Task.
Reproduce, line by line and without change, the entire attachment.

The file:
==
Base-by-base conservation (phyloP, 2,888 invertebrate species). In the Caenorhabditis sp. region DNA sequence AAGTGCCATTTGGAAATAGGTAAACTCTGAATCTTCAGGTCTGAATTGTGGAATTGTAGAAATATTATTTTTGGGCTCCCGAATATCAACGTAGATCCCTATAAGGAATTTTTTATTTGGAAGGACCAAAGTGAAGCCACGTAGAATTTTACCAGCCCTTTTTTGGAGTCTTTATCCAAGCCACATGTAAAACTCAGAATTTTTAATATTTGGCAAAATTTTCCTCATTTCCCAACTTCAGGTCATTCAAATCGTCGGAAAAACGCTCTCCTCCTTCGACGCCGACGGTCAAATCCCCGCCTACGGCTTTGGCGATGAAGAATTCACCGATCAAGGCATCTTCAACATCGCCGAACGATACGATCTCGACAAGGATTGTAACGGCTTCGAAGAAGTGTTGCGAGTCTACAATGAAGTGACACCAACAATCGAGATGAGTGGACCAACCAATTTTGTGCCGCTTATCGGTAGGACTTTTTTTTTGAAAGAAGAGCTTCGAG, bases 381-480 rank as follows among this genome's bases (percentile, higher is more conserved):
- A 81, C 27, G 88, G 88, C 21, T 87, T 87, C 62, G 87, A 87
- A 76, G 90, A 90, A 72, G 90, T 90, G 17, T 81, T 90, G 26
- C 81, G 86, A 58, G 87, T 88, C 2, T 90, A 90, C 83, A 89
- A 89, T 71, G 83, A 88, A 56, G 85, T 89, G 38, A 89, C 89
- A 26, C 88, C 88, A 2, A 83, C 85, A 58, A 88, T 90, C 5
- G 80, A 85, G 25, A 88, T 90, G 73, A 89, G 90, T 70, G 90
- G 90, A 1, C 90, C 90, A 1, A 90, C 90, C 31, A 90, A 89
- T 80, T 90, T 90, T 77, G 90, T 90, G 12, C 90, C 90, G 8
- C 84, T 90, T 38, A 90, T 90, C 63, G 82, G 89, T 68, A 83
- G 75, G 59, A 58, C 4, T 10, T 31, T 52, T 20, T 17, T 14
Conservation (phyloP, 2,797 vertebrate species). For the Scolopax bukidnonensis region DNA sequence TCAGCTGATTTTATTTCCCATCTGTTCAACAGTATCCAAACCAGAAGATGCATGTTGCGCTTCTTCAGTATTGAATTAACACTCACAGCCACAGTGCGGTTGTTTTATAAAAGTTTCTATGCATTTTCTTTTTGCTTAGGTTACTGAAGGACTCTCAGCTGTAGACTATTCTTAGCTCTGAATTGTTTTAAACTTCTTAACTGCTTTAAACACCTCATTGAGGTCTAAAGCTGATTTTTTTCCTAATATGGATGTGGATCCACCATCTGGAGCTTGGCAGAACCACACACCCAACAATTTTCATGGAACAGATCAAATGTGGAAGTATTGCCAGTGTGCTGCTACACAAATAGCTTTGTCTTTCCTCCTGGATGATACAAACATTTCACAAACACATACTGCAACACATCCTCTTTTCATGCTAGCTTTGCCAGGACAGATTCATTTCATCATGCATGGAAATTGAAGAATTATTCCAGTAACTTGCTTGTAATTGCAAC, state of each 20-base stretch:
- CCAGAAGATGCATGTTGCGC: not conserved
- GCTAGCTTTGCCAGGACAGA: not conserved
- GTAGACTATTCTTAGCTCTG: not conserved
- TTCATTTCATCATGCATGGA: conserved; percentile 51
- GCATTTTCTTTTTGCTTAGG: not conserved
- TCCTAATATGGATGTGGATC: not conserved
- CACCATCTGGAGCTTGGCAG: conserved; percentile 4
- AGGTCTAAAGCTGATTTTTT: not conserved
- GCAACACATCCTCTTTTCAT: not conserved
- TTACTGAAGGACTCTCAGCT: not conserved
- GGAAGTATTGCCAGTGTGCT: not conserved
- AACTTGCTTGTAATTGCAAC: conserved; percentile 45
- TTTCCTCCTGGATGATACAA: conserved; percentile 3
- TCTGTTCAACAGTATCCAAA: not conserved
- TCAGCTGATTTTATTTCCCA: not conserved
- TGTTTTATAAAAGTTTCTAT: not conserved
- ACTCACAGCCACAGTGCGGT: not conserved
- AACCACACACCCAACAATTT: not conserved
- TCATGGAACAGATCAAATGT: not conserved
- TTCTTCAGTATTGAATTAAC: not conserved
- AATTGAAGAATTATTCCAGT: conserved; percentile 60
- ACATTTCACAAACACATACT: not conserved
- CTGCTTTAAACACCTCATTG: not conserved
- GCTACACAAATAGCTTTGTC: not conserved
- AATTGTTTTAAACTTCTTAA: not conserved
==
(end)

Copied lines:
Base-by-base conservation (phyloP, 2,888 invertebrate species). In the Caenorhabditis sp. region DNA sequence AAGTGCCATTTGGAAATAGGTAAACTCTGAATCTTCAGGTCTGAATTGTGGAATTGTAGAAATATTATTTTTGGGCTCCCGAATATCAACGTAGATCCCTATAAGGAATTTTTTATTTGGAAGGACCAAAGTGAAGCCACGTAGAATTTTACCAGCCCTTTTTTGGAGTCTTTATCCAAGCCACATGTAAAACTCAGAATTTTTAATATTTGGCAAAATTTTCCTCATTTCCCAACTTCAGGTCATTCAAATCGTCGGAAAAACGCTCTCCTCCTTCGACGCCGACGGTCAAATCCCCGCCTACGGCTTTGGCGATGAAGAATTCACCGATCAAGGCATCTTCAACATCGCCGAACGATACGATCTCGACAAGGATTGTAACGGCTTCGAAGAAGTGTTGCGAGTCTACAATGAAGTGACACCAACAATCGAGATGAGTGGACCAACCAATTTTGTGCCGCTTATCGGTAGGACTTTTTTTTTGAAAGAAGAGCTTCGAG, bases 381-480 rank as follows among this genome's bases (percentile, higher is more conserved):
- A 81, C 27, G 88, G 88, C 21, T 87, T 87, C 62, G 87, A 87
- A 76, G 90, A 90, A 72, G 90, T 90, G 17, T 81, T 90, G 26
- C 81, G 86, A 58, G 87, T 88, C 2, T 90, A 90, C 83, A 89
- A 89, T 71, G 83, A 88, A 56, G 85, T 89, G 38, A 89, C 89
- A 26, C 88, C 88, A 2, A 83, C 85, A 58, A 88, T 90, C 5
- G 80, A 85, G 25, A 88, T 90, G 73, A 89, G 90, T 70, G 90
- G 90, A 1, C 90, C 90, A 1, A 90, C 90, C 31, A 90, A 89
- T 80, T 90, T 90, T 77, G 90, T 90, G 12, C 90, C 90, G 8
- C 84, T 90, T 38, A 90, T 90, C 63, G 82, G 89, T 68, A 83
- G 75, G 59, A 58, C 4, T 10, T 31, T 52, T 20, T 17, T 14
Conservation (phyloP, 2,797 vertebrate species). For the Scolopax bukidnonensis region DNA sequence TCAGCTGATTTTATTTCCCATCTGTTCAACAGTATCCAAACCAGAAGATGCATGTTGCGCTTCTTCAGTATTGAATTAACACTCACAGCCACAGTGCGGTTGTTTTATAAAAGTTTCTATGCATTTTCTTTTTGCTTAGGTTACTGAAGGACTCTCAGCTGTAGACTATTCTTAGCTCTGAATTGTTTTAAACTTCTTAACTGCTTTAAACACCTCATTGAGGTCTAAAGCTGATTTTTTTCCTAATATGGATGTGGATCCACCATCTGGAGCTTGGCAGAACCACACACCCAACAATTTTCATGGAACAGATCAAATGTGGAAGTATTGCCAGTGTGCTGCTACACAAATAGCTTTGTCTTTCCTCCTGGATGATACAAACATTTCACAAACACATACTGCAACACATCCTCTTTTCATGCTAGCTTTGCCAGGACAGATTCATTTCATCATGCATGGAAATTGAAGAATTATTCCAGTAACTTGCTTGTAATTGCAAC, state of each 20-base stretch:
- CCAGAAGATGCATGTTGCGC: not conserved
- GCTAGCTTTGCCAGGACAGA: not conserved
- GTAGACTATTCTTAGCTCTG: not conserved
- TTCATTTCATCATGCATGGA: conserved; percentile 51
- GCATTTTCTTTTTGCTTAGG: not conserved
- TCCTAATATGGATGTGGATC: not conserved
- CACCATCTGGAGCTTGGCAG: conserved; percentile 4
- AGGTCTAAAGCTGATTTTTT: not conserved
- GCAACACATCCTCTTTTCAT: not conserved
- TTACTGAAGGACTCTCAGCT: not conserved
- GGAAGTATTGCCAGTGTGCT: not conserved
- AACTTGCTTGTAATTGCAAC: conserved; percentile 45
- TTTCCTCCTGGATGATACAA: conserved; percentile 3
- TCTGTTCAACAGTATCCAAA: not conserved
- TCAGCTGATTTTATTTCCCA: not conserved
- TGTTTTATAAAAGTTTCTAT: not conserved
- ACTCACAGCCACAGTGCGGT: not conserved
- AACCACACACCCAACAATTT: not conserved
- TCATGGAACAGATCAAATGT: not conserved
- TTCTTCAGTATTGAATTAAC: not conserved
- AATTGAAGAATTATTCCAGT: conserved; percentile 60
- ACATTTCACAAACACATACT: not conserved
- CTGCTTTAAACACCTCATTG: not conserved
- GCTACACAAATAGCTTTGTC: not conserved
- AATTGTTTTAAACTTCTTAA: not conserved